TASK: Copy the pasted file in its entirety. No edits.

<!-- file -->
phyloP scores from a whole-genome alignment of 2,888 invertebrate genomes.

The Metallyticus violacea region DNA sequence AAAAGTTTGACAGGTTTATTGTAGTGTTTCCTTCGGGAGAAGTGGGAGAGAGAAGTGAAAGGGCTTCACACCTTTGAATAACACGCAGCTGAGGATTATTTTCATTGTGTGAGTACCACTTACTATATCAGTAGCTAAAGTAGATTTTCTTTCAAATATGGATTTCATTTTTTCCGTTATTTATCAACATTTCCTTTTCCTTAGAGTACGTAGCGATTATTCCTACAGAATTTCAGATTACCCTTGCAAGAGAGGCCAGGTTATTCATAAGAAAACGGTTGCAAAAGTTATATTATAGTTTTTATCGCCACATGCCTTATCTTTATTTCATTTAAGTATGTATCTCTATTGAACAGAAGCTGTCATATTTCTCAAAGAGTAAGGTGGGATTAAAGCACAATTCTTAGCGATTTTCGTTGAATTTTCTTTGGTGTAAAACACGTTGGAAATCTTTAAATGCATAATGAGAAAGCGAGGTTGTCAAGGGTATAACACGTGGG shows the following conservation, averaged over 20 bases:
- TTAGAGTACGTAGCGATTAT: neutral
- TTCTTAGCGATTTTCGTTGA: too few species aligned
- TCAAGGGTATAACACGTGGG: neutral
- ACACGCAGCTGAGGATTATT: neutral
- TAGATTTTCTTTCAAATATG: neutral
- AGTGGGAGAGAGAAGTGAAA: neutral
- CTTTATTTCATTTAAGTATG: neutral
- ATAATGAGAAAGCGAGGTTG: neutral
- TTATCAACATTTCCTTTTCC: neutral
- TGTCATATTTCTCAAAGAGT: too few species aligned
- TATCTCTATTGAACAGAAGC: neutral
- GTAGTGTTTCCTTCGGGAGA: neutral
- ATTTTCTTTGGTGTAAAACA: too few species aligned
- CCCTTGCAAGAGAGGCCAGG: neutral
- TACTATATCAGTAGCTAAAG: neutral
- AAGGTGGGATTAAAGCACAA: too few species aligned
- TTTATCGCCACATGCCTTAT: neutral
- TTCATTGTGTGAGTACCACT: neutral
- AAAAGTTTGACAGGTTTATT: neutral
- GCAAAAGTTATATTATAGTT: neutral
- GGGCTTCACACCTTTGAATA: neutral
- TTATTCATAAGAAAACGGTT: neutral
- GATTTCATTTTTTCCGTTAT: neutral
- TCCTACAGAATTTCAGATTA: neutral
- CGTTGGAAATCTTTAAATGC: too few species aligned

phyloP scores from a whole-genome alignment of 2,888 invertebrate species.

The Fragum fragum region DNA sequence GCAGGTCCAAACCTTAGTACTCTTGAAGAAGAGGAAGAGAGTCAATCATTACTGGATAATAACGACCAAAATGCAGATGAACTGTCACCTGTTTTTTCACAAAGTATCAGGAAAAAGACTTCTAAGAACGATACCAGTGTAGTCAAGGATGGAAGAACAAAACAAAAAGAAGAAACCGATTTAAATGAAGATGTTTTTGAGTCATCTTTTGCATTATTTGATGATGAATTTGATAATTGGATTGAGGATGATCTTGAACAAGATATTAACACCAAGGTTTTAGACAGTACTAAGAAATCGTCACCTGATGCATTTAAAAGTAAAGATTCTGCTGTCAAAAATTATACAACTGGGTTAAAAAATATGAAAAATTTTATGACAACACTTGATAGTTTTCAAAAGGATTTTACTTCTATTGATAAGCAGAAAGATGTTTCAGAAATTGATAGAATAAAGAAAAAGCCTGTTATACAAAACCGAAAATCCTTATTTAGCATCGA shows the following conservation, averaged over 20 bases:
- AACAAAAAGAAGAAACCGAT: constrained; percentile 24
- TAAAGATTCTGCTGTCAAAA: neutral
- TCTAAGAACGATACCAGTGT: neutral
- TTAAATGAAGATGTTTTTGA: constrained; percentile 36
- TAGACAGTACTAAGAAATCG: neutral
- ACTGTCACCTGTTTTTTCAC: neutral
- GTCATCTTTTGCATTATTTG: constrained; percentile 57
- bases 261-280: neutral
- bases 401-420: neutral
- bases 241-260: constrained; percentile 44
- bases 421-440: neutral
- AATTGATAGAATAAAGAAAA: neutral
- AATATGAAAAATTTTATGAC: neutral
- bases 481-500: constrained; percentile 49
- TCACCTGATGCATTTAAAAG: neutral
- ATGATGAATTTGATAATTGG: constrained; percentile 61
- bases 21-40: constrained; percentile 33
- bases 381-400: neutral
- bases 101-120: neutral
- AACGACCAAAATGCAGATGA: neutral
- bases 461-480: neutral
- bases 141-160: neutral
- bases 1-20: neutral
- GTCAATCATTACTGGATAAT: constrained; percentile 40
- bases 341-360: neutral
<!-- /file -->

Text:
phyloP scores from a whole-genome alignment of 2,888 invertebrate genomes.

The Metallyticus violacea region DNA sequence AAAAGTTTGACAGGTTTATTGTAGTGTTTCCTTCGGGAGAAGTGGGAGAGAGAAGTGAAAGGGCTTCACACCTTTGAATAACACGCAGCTGAGGATTATTTTCATTGTGTGAGTACCACTTACTATATCAGTAGCTAAAGTAGATTTTCTTTCAAATATGGATTTCATTTTTTCCGTTATTTATCAACATTTCCTTTTCCTTAGAGTACGTAGCGATTATTCCTACAGAATTTCAGATTACCCTTGCAAGAGAGGCCAGGTTATTCATAAGAAAACGGTTGCAAAAGTTATATTATAGTTTTTATCGCCACATGCCTTATCTTTATTTCATTTAAGTATGTATCTCTATTGAACAGAAGCTGTCATATTTCTCAAAGAGTAAGGTGGGATTAAAGCACAATTCTTAGCGATTTTCGTTGAATTTTCTTTGGTGTAAAACACGTTGGAAATCTTTAAATGCATAATGAGAAAGCGAGGTTGTCAAGGGTATAACACGTGGG shows the following conservation, averaged over 20 bases:
- TTAGAGTACGTAGCGATTAT: neutral
- TTCTTAGCGATTTTCGTTGA: too few species aligned
- TCAAGGGTATAACACGTGGG: neutral
- ACACGCAGCTGAGGATTATT: neutral
- TAGATTTTCTTTCAAATATG: neutral
- AGTGGGAGAGAGAAGTGAAA: neutral
- CTTTATTTCATTTAAGTATG: neutral
- ATAATGAGAAAGCGAGGTTG: neutral
- TTATCAACATTTCCTTTTCC: neutral
- TGTCATATTTCTCAAAGAGT: too few species aligned
- TATCTCTATTGAACAGAAGC: neutral
- GTAGTGTTTCCTTCGGGAGA: neutral
- ATTTTCTTTGGTGTAAAACA: too few species aligned
- CCCTTGCAAGAGAGGCCAGG: neutral
- TACTATATCAGTAGCTAAAG: neutral
- AAGGTGGGATTAAAGCACAA: too few species aligned
- TTTATCGCCACATGCCTTAT: neutral
- TTCATTGTGTGAGTACCACT: neutral
- AAAAGTTTGACAGGTTTATT: neutral
- GCAAAAGTTATATTATAGTT: neutral
- GGGCTTCACACCTTTGAATA: neutral
- TTATTCATAAGAAAACGGTT: neutral
- GATTTCATTTTTTCCGTTAT: neutral
- TCCTACAGAATTTCAGATTA: neutral
- CGTTGGAAATCTTTAAATGC: too few species aligned

phyloP scores from a whole-genome alignment of 2,888 invertebrate species.

The Fragum fragum region DNA sequence GCAGGTCCAAACCTTAGTACTCTTGAAGAAGAGGAAGAGAGTCAATCATTACTGGATAATAACGACCAAAATGCAGATGAACTGTCACCTGTTTTTTCACAAAGTATCAGGAAAAAGACTTCTAAGAACGATACCAGTGTAGTCAAGGATGGAAGAACAAAACAAAAAGAAGAAACCGATTTAAATGAAGATGTTTTTGAGTCATCTTTTGCATTATTTGATGATGAATTTGATAATTGGATTGAGGATGATCTTGAACAAGATATTAACACCAAGGTTTTAGACAGTACTAAGAAATCGTCACCTGATGCATTTAAAAGTAAAGATTCTGCTGTCAAAAATTATACAACTGGGTTAAAAAATATGAAAAATTTTATGACAACACTTGATAGTTTTCAAAAGGATTTTACTTCTATTGATAAGCAGAAAGATGTTTCAGAAATTGATAGAATAAAGAAAAAGCCTGTTATACAAAACCGAAAATCCTTATTTAGCATCGA shows the following conservation, averaged over 20 bases:
- AACAAAAAGAAGAAACCGAT: constrained; percentile 24
- TAAAGATTCTGCTGTCAAAA: neutral
- TCTAAGAACGATACCAGTGT: neutral
- TTAAATGAAGATGTTTTTGA: constrained; percentile 36
- TAGACAGTACTAAGAAATCG: neutral
- ACTGTCACCTGTTTTTTCAC: neutral
- GTCATCTTTTGCATTATTTG: constrained; percentile 57
- bases 261-280: neutral
- bases 401-420: neutral
- bases 241-260: constrained; percentile 44
- bases 421-440: neutral
- AATTGATAGAATAAAGAAAA: neutral
- AATATGAAAAATTTTATGAC: neutral
- bases 481-500: constrained; percentile 49
- TCACCTGATGCATTTAAAAG: neutral
- ATGATGAATTTGATAATTGG: constrained; percentile 61
- bases 21-40: constrained; percentile 33
- bases 381-400: neutral
- bases 101-120: neutral
- AACGACCAAAATGCAGATGA: neutral
- bases 461-480: neutral
- bases 141-160: neutral
- bases 1-20: neutral
- GTCAATCATTACTGGATAAT: constrained; percentile 40
- bases 341-360: neutral